Saturday, May 18, 2013
Keeping up with the Jolies...or the Joneses
After hearing what we have to do, people often say that they feel that their worries or problems are not worthy of mention. The Ramers have it way worse than they do.
I was thinking about this today as I drove home from dropping the kids off at school and Olivia was still sort of waking up, so not actively talking my ear off as she customarily does. Without having each American flag along the route pointed out to me, I quietly said my prayers and counted my blessings, as is my habit in such rare moments. And I thought about this notion of comparing our lives to that of others.
I remember once, shortly after we moved here, Brent went to play with a friend who lived in another neighborhood. When he returned, he exclaimed that they had an enormous house: beautiful and so big, that he got a little lost at one point. Would we be buying a house like that someday?I told him that I had no intention of moving for quite some time. Our home was perfect for our family, with room for my mom, who has since moved in with us. We have a wonderful neighborhood and live in a fantastic school district. I pointed out that there would always be someone who had a bigger house. There would always be those who made more money. We cannot measure our worth on this scale. You cannot gauge your happiness in things, or in comparative terms.
I think that this idea translates beyond material things, actually. I think you cannot find happiness comparing your life to others, your problems, your blessings…any of it.I wrote recently about how I felt that Angelina Jolie might help bring some understanding of genetic predispositions to the general public, which then might translate to a better understanding of LFS…a place we could start our explanation from, without going all the way to the beginning. (This often results in looks of confusion, disbelief, or best yet, a glazed over, vacant stare.) Given her giant celebrity status, she could bring attention to genetics and cancer, the way that Michael J Fox brought a public awareness and appreciation of the challenges of Parkinson’s disease.
It was interesting to hear from my LFS friends, and my friends that are breast cancer survivors (and for the record, there is some overlap here). I was surprised at how aggravated some were with this whole business. To me, it was as simple as someone famous, taking a strong preventative stance and providing some good PR, for lack of a better term, in sharing her personal story about cancer and giving some attention to genetic predisposition syndromes.I suppose that because I seldom listen to the radio and never turn on the news, I probably missed a large portion of the ignorance out there (confirming the wisdom in keeping my TV off). So, I can understand the frustration of my friends with every idiot who failed to understand Angelina Jolie’s decision, or of what breast cancer brings. And further, by the fact that they felt compelled to confirm their ignorance by opening their mouth or commenting on the internet, denouncing her decision, one that most folks in this position happen to agree with.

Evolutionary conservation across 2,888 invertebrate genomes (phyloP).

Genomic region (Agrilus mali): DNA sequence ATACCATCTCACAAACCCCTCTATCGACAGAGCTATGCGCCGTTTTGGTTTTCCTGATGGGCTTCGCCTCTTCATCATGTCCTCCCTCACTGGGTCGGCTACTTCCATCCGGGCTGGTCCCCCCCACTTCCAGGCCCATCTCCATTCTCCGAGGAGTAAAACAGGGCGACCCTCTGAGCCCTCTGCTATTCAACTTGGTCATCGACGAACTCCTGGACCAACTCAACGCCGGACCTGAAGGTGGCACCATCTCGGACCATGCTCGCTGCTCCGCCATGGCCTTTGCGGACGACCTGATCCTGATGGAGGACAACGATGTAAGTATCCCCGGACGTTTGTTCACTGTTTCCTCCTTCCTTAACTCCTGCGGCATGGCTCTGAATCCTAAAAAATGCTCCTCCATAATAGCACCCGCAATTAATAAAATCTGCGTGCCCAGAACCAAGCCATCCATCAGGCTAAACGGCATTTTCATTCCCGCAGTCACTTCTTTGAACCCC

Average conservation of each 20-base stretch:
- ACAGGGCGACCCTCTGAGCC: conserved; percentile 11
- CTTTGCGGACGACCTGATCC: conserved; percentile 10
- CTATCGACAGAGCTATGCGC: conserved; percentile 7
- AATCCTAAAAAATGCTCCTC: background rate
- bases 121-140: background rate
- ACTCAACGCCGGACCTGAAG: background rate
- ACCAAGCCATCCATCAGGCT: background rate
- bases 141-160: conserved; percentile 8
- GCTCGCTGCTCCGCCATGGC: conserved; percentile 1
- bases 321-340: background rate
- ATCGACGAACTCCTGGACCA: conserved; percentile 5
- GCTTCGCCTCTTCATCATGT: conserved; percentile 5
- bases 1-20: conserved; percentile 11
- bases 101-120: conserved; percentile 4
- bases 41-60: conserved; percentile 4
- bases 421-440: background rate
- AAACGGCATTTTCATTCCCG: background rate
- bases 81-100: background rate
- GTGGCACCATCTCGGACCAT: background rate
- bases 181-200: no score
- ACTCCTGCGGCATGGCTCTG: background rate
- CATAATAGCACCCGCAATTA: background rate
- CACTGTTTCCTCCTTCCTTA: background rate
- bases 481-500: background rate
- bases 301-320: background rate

But even if we didn’t agree, it is her body, her health, her decision…not public domain. That, to me, seems pretty obvious. And I could easily understand how difficult it might be to listen to such comments, and want to defend against such nonsense…maybe in violent frustration.But what really surprised me was the reaction of some to the facts of BRCA, and Jolie’s decision to have surgery, thus nearly eliminating her risk. Apparently, this was received with much public support, lots of “brave” and “courageous” accolades. I personally do not have a problem with these adjectives, but some breast cancer survivors found this objectionable, which I found curious, until I listened a bit more.
I believe it is the opportunities that Jolie has been afforded that makes it difficult for some to drape her in laurel leaves as a ‘champion.’ Because she certainly has blessings in this life: Financial independence such that she can hire help with laundry and kids; a platform from which to speak and a voice that people pay attention to; access to the very best doctors and the money to pay them without needing to duke it out with an insurance company; genetic knowledge in advance of a diagnosis, one that afforded her the opportunity to chose a mastectomy, and careful reconstruction, when others had the same procedure forced upon them with a diagnosis, further insult to follow in the form of a chemo and/or a radiation chaser; Angelina’s ability to overcome her ‘genetic liability,’ (the way those with LFS cannot) and likely avoid cancer altogether.